Irritable bowel syndrome (IBS) is a chronic functional gastrointestinal disorder affecting a large number of people worldwide. Based on the concept of central sensitization, we conducted a population-based cohort analysis to investigate the risk of IBS in children with atopic dermatitis (AD) as one of the first steps in the atopic march. From 2000 to 2007, 1 20 014 children with newly diagnosed AD and 1 20 014 randomly selected non-AD controls were included in the study. By the end of 2008, incidences of IBS in both cohorts and the AD cohort to non-AD cohort hazard ratios (HRs) and CIs were measured. The incidence of IBS during the study period was 1.45-fold greater (95% CI: 1.32 to 1.59) in the AD cohort than in the non-AD cohort (18.8 vs 12.9 per 10 000 person-years). The AD to non-AD HR of IBS was greater for girls (1.60, 95% CI: 1.39 to 1.85) and children≥12 years (1.59, 95% CI: 1.23 to 2.05). The HR of IBS in AD children increased from 0.84 (95% CI: 0.75 to 0.94) for those with ≤3 AD related visits to 16.7 (95% CI: 14.7 to 18.9) for those with >5 visits (P<0.0001, by the trend test). AD children had a greater risk of developing IBS. Further research is needed to clarify the role of allergy in the pathogenesis of IBS.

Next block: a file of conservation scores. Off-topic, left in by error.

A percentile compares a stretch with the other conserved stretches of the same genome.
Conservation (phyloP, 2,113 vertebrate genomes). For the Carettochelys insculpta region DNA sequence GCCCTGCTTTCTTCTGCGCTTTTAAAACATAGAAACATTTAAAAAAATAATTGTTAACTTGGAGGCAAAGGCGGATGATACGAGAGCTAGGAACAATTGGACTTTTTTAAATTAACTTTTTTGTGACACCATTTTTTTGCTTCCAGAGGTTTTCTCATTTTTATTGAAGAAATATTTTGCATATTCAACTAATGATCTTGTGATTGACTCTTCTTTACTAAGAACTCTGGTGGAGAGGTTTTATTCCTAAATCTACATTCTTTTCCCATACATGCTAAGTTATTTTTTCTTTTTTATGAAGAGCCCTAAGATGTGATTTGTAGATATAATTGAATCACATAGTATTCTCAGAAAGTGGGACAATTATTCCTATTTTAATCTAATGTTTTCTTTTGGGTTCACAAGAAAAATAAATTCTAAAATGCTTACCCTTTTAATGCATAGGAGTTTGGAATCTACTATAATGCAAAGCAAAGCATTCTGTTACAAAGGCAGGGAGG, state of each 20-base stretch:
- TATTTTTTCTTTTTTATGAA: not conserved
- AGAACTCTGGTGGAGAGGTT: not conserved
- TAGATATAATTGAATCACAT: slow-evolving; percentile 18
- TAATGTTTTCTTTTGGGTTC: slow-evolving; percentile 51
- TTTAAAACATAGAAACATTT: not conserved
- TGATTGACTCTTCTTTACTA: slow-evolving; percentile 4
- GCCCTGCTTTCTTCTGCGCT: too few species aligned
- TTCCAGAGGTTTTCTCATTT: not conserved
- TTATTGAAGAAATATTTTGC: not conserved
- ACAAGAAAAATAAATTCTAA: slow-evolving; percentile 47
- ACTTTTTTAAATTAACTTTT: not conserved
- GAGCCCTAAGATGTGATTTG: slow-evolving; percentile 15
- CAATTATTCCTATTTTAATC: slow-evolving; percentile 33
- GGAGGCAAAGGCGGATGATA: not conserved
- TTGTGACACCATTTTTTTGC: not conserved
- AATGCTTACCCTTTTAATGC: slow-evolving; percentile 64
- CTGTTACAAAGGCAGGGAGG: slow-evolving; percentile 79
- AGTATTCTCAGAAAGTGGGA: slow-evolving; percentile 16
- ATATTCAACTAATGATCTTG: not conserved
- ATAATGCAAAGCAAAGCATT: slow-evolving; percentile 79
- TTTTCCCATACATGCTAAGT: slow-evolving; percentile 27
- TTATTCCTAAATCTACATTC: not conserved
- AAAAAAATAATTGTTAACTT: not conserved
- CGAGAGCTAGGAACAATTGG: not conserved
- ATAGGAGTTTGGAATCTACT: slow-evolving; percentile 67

- dermatitis, atopic
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Contributors I-CW and J-DT made equal contribution to this study. C-CW, J-DT, and T-CS conceptualized and designed the study, drafted the manuscript, and approved the final manuscript as submitted. C-LL conducted the initial analyses, reviewed and revised the manuscript, and approved the final manuscript as submitted. C-CW and J-DT coordinated and supervised the data collection, critically reviewed the manuscript and approved the final manuscript as submitted.
Funding The study was supported in part by Taiwan Ministry of Health and Welfare Clinical Trial Center (MOHW106-TDU-B-212-113004), China Medical University Hospital (DMR-106-053), China Medical University Hospital, Academia Sinica Taiwan Biobank Stroke Biosignature Project (BM10601010036), Taiwan Clinical Trial Consortium for Stroke (MOST 106-2321-B-039-005), Tseng-Lien Lin Foundation, Taichung, Taiwan, Taiwan Brain Disease Foundation, Taipei, Taiwan, and Katsuzo and Kiyo AoshimaMemorial Funds, Japan.
Competing interests None declared.
Patient consent Guardian consent obtained.
Provenance and peer review Not commissioned; externally peer reviewed.
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